History Derailed: Central and Eastern Europe in the Long Nineteenth Century

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University of California Press, Jun 17, 2003 - History - 330 pages
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There is probably no greater authority on the modern history of central and eastern Europe than Ivan Berend, whose previous work, Decades of Crisis, was hailed by critics as "masterful" and "the broadest synthesis of the modern social, economic, and cultural history of the region that we possess." Now, having brought together and illuminated this region's storm-tossed history in the twentieth century, Berend turns his attention to the equally turbulent period that preceded it. The "long" nineteenth century, extending up to World War I, contained the seeds of developments and crises that continue to haunt the region today.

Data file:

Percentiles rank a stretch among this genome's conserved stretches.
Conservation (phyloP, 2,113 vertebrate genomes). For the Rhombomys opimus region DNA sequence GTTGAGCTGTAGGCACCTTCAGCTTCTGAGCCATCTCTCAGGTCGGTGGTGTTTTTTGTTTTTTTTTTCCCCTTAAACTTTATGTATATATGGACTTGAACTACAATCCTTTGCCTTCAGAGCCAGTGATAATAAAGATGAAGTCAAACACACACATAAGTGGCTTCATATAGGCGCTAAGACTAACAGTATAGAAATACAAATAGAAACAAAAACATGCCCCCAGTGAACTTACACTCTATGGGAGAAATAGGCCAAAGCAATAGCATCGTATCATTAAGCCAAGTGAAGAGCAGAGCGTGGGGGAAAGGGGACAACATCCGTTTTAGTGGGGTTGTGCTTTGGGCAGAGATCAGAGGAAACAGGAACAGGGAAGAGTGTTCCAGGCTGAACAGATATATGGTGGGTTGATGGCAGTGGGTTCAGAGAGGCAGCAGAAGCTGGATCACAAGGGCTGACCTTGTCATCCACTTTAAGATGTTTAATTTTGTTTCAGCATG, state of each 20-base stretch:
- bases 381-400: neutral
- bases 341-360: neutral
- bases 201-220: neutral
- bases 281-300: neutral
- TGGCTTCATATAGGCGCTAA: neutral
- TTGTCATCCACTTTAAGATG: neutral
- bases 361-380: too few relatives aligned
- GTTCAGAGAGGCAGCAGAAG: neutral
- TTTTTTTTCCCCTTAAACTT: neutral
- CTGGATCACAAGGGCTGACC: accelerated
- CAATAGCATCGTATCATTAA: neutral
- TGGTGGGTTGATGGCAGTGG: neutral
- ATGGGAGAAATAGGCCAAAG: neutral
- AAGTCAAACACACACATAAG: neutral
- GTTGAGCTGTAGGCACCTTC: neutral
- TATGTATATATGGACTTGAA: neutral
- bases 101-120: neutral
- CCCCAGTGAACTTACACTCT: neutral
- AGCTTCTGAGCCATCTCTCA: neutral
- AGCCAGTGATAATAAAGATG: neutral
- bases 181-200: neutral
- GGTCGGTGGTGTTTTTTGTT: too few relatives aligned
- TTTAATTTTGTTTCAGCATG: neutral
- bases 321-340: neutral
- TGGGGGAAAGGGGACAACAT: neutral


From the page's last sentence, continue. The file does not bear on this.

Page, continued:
The book begins with an overview of the main historical trends in the sixteenth to the eighteenth centuries, during which time the region lost momentum and became the periphery, no longer in step with the rising West. It concludes with an account of the persisting authoritarian political structures and the failed modernization that paved the way for social and political revolts. The origins of twentieth-century extremism and its tragedies are plainly visible in this penetrating account.
 

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Contents

Romanticism and Nationalism in Central and Eastern Europe
41
The Struggle for Independence
89
Economic Modernization in the Half Century before World War I 134
134
Dual and Incomplete Societies
181
Democratization
235
World War I
285
Bibliography
291
Index
313
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About the author (2003)

Ivan T. Berend is Professor of History at the University of California, Los Angeles. Author of Decades of Crisis: Central and Eastern Europe before World War II (California, 1998) and of Central and Eastern Europe 1944-1993 (1996), he has now, with his informal "trilogy," performed the remarkable feat of laying the entire modern history of the region before the English-speaking audience.

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